M. Tulli Ciceronis
Ad Quintum Fratrem Dialogi Tres
Dialogus Seu Liber Primus1
I. Cogitanti mihi saepenumero, et memoria vetera repetenti, perbeati fuisse, Quinte frater, illi videri solent, qui in optima republica, cum et honoribus, et rerum gestarum gloria florerent, eum vitae cursum tenere potuerunt, ut vel in negotio sine periculo, vel in otio cum dignitate esse possent. Ac fuit quidem, cum mihi quoque initium requiescendi, atque animum ad utriusque nostrum praeclara studia referendi, fore iustum et prope ab omnibus concessum arbitrarer, si infinitus forensium rerum labor, et ambitionis occupatio, decursu honorum, 2etiam aetatis flexu, constitisset. Quam spem cogitationum et consiliorum meorum, cum graves communium temporum, tum varii nostri casus fefellerunt.
Marcus Tullius Cicero on The Making of an Orator
In Three Books Addressed to his Brother Quintus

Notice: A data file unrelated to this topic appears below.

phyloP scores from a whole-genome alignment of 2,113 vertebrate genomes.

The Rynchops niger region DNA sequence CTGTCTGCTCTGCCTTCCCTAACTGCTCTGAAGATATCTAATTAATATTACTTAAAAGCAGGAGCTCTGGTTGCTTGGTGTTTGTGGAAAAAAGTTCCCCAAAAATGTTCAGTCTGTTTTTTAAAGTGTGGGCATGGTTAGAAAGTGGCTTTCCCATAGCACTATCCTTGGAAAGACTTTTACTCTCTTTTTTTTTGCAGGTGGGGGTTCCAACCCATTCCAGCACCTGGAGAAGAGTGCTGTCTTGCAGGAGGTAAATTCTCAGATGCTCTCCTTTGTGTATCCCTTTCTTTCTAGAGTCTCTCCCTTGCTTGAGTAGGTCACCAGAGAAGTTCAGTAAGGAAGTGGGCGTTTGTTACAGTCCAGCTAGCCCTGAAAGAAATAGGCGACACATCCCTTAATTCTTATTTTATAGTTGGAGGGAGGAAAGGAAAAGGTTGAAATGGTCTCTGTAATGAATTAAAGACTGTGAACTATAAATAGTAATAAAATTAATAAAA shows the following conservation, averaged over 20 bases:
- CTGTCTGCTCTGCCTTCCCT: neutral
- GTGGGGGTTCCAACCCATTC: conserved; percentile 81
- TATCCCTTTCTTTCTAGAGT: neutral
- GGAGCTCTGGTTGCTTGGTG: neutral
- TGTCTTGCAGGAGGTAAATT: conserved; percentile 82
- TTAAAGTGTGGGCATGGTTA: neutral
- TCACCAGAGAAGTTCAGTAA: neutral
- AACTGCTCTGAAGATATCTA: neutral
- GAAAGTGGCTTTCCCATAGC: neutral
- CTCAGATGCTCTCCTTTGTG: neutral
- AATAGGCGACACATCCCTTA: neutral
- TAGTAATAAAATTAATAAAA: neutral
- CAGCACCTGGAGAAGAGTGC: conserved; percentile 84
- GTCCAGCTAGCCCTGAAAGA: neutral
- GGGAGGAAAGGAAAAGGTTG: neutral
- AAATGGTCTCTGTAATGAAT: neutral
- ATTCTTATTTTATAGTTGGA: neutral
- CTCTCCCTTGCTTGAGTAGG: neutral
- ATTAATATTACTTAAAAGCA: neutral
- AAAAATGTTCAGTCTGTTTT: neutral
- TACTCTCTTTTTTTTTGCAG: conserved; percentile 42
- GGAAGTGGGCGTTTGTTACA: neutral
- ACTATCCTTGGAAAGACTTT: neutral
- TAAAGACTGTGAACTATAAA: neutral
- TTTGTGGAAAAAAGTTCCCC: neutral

Book the First1
I. When, as often happens, brother Quintus, I Introduction. The author’s circumstances. think over and recall the days of old, those men always seem to me to have been singularly happy who, with the State at her best, and while enjoying high distinctions and the fame of their achievements, were able to maintain such a course of life that they could either engage in activity that involved no risk or enjoy a dignified repose. And time was when I used to imagine that I too should become entitled, with wellnigh universal approval, to some opportunity of leisure and of again directing my mind to the sublime pursuits beloved of us both, when once, the career of office complete and life too taking the turn towards its close,a the endless toil of public speaking and the business of canvassing should have come 2to a standstill. The hopes so born of my thoughts and plans have been cheated, alike by the disastrous times of public peril and by my manifold personal